Stars And Gripes

Whether it's too many or too little, recruiting and the "stars" associated with it will always be under fire. I know, I know, Chris Fetters, rival networks, and everyone else involved in the rating process are diligent in their effort to bury the little guy and simultaneously butter the USCs-of-the-world's bread, but is this really another example of "the man keepin' us down?"

Is it an Oliver Stone movie in the making?

Or does it really matter at all?

While logic says that business is business and those within the business of recruiting have nothing to gain from a bias of this manner, emotion and bitterness are singing a different tune.

You know, the tune that tops the charts of every fan or graduate whose grip on his team is arguably a little too tight. The tune that sounds strikingly similar to that of the "first-time-caller-long-time-listener" to any broadcast leaning entirely too far in either direction of the political scale. The tune whose chorus, "everyone's against you, trust no one" rings constantly in the ears of both the aforementioned.

This tune, while entertaining at times, is very inhibiting when it comes to rational thinking.

A rational thinker rarely hears this tune, yet if and when he or she does, they are able to drown it out with the voice of reason. A voice which calmly says; "hear not what thou wants to hear, but that which makes sense and most likely is true."

There's nothing to be gained by fudging recruiting rankings, for what makes one fanatic happy is certain to make another one not. You're always going to have a winner and a loser, so it's irrelevant who falls into which category.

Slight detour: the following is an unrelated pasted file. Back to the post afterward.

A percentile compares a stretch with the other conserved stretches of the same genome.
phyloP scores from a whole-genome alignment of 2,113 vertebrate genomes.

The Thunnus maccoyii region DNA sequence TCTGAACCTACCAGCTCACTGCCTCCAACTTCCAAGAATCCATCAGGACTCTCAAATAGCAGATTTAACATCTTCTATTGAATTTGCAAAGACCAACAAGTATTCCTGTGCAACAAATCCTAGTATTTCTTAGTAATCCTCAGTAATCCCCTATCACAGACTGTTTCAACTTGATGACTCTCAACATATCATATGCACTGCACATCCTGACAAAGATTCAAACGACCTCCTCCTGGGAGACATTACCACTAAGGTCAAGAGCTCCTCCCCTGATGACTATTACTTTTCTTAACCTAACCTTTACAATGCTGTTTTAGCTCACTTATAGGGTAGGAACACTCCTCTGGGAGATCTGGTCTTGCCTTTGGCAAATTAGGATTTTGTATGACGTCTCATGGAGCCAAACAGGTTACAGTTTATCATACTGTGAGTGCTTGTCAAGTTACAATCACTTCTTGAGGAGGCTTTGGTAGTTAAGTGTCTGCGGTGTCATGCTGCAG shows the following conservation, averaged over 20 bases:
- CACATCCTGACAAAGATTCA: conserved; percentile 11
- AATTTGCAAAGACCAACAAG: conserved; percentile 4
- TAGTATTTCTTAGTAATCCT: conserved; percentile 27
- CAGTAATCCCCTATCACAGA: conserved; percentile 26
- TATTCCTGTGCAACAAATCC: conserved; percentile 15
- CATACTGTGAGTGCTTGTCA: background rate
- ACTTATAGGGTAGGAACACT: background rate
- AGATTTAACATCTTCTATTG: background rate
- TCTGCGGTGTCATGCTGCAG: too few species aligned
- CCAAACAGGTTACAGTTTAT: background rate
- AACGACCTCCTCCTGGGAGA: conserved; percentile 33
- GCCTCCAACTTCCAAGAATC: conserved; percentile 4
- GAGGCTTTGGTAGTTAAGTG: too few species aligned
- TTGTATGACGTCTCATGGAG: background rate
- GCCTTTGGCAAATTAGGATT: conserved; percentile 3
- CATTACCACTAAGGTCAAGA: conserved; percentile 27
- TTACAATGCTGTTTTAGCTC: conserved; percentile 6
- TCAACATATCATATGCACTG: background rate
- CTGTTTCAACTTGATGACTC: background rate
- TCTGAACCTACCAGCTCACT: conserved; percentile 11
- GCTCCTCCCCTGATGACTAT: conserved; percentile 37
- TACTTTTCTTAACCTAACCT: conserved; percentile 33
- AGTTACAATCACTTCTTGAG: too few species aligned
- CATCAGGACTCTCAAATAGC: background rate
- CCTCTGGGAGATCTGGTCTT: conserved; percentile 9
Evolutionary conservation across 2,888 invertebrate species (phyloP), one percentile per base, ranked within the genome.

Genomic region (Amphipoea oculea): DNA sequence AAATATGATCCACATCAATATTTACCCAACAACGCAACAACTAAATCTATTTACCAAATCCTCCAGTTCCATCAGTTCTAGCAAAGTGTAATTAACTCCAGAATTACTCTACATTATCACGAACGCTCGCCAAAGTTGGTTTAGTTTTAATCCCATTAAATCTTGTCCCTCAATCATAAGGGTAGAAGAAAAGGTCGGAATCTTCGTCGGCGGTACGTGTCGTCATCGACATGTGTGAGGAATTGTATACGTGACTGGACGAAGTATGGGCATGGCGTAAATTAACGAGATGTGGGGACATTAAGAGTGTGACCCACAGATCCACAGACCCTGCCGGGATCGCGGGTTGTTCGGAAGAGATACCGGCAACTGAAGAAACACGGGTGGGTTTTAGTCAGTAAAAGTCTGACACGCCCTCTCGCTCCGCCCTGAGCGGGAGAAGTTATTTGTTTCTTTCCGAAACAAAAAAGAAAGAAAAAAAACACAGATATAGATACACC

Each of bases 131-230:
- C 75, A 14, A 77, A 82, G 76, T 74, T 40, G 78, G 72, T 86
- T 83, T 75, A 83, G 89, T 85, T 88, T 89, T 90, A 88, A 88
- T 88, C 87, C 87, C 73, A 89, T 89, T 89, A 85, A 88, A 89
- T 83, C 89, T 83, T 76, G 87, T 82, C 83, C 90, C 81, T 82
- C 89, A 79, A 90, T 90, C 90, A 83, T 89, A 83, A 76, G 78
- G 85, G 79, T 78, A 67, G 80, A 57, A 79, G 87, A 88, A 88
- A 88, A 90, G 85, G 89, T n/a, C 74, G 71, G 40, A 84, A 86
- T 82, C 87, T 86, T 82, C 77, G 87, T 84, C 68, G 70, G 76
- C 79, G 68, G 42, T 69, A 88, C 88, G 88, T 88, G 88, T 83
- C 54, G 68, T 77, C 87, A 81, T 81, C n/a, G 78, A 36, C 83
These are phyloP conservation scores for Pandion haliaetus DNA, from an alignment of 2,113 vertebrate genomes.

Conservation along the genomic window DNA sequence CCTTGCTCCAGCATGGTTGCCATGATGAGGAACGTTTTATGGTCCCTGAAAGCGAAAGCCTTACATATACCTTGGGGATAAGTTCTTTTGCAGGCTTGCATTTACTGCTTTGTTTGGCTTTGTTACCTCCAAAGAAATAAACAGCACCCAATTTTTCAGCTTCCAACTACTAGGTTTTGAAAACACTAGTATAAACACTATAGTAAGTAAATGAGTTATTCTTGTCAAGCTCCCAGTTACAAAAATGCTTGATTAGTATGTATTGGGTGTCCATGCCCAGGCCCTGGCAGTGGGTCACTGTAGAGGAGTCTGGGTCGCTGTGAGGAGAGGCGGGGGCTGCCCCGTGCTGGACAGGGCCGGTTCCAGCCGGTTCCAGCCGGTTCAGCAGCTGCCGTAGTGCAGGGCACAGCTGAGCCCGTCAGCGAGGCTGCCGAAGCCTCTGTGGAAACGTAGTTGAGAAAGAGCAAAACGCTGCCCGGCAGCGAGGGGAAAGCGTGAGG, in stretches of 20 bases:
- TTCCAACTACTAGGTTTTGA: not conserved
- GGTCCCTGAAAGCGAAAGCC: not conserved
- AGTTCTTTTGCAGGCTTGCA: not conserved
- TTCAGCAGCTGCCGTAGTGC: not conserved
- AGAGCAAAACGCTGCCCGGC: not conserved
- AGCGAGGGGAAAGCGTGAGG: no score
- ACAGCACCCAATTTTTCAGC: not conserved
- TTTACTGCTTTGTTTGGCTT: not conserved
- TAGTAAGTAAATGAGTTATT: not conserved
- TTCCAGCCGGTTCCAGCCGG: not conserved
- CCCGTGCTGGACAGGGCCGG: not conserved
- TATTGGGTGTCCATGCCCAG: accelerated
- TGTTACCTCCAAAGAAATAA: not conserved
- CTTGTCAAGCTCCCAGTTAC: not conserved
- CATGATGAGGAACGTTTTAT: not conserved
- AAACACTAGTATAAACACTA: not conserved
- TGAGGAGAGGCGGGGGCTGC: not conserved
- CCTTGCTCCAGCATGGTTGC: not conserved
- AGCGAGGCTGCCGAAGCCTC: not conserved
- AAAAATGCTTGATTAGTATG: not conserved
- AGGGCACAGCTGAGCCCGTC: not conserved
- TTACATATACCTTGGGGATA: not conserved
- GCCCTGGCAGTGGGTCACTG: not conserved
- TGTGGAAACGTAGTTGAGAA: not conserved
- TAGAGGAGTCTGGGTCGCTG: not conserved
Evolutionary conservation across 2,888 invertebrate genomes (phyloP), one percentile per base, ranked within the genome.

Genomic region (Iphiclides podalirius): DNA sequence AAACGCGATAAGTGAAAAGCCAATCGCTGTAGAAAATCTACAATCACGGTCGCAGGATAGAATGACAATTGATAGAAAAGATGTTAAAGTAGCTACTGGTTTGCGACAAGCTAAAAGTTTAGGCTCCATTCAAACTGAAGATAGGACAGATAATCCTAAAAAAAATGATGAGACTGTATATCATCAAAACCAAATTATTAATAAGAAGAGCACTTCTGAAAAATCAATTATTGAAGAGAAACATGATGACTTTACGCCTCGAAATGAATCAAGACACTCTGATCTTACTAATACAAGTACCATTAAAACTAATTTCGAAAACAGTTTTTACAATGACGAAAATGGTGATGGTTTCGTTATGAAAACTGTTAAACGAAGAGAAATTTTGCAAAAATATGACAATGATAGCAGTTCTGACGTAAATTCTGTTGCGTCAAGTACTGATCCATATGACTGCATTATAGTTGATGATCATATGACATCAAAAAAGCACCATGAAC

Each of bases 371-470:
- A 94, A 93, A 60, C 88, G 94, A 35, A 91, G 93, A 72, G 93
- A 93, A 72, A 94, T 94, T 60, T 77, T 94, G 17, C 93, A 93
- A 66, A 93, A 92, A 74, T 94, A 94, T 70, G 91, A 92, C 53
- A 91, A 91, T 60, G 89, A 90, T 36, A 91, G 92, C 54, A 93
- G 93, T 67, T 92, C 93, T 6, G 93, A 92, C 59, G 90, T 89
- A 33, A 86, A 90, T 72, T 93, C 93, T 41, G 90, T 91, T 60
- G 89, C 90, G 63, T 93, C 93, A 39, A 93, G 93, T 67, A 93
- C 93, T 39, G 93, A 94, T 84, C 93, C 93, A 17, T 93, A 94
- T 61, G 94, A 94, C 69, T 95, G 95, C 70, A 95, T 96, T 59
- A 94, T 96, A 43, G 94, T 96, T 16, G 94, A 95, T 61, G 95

Now this next part is important, so listen closely…it really doesn't matter.

It doesn't matter what players are ranked and where teams finish in recruiting rankings. It may be interesting and fun to follow, but games aren't decided and programs aren't built on paper. They're built on character, hard work, and good coaching, all of which are absent from the ranking process, a process which relies heavily on physical standards (size, speed, strength, etc.) and far too little on intangibles such as heart, desire, and football IQ.

While a forty yard dash, bench press and genial pedigree may be important factors in a players potential at a given level, it is his desire and competitiveness which allows him to reach said potential at any level.

Contrarily, a lack of such intangibles can turn a five-star recruit into a Junior College All-American…if you know what I mean?

Stars breed excitement.

Stars breed hype.

And stars breed publicity.

But none of the above defines winning.

So who cares where you, your favorite team, or your worst enemies are ranked? Recruiting grades are never A through F, but always Incompletes.

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